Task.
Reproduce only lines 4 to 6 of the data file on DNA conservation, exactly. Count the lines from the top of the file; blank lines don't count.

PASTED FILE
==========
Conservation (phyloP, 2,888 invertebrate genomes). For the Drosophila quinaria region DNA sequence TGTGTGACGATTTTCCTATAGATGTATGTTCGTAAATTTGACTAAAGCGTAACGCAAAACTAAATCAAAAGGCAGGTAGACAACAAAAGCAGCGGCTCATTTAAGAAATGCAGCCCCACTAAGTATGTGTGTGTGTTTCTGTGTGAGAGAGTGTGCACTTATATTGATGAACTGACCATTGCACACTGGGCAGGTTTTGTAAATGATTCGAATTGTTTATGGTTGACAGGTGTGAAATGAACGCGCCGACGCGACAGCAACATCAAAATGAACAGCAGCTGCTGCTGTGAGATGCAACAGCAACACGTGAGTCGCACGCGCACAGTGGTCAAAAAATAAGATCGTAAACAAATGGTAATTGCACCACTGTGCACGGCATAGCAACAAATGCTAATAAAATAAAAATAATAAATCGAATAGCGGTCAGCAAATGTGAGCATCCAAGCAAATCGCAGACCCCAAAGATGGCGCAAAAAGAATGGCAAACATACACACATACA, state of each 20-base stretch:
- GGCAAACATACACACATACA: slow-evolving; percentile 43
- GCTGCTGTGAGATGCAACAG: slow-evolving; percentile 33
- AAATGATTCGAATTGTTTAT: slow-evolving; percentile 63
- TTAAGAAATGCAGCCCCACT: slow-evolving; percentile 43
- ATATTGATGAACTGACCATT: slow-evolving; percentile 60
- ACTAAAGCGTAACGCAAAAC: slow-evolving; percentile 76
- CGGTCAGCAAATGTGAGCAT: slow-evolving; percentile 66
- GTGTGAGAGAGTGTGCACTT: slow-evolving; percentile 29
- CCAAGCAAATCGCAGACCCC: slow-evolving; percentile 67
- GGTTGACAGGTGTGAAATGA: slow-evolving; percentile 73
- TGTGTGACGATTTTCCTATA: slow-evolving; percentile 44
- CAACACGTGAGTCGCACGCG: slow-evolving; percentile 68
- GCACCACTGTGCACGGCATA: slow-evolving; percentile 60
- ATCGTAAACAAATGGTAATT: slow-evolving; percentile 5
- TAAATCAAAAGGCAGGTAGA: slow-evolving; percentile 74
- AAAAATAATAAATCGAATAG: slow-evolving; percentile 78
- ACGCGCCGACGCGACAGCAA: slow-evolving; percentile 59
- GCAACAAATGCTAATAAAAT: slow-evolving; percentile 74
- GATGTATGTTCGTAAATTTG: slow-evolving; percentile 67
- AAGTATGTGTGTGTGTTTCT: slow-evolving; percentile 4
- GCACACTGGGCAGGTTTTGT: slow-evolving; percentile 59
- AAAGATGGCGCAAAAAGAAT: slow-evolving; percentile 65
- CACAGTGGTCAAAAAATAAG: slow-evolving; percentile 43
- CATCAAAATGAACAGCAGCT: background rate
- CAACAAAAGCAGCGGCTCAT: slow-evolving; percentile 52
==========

- AAATGATTCGAATTGTTTAT: slow-evolving; percentile 63
- TTAAGAAATGCAGCCCCACT: slow-evolving; percentile 43
- ATATTGATGAACTGACCATT: slow-evolving; percentile 60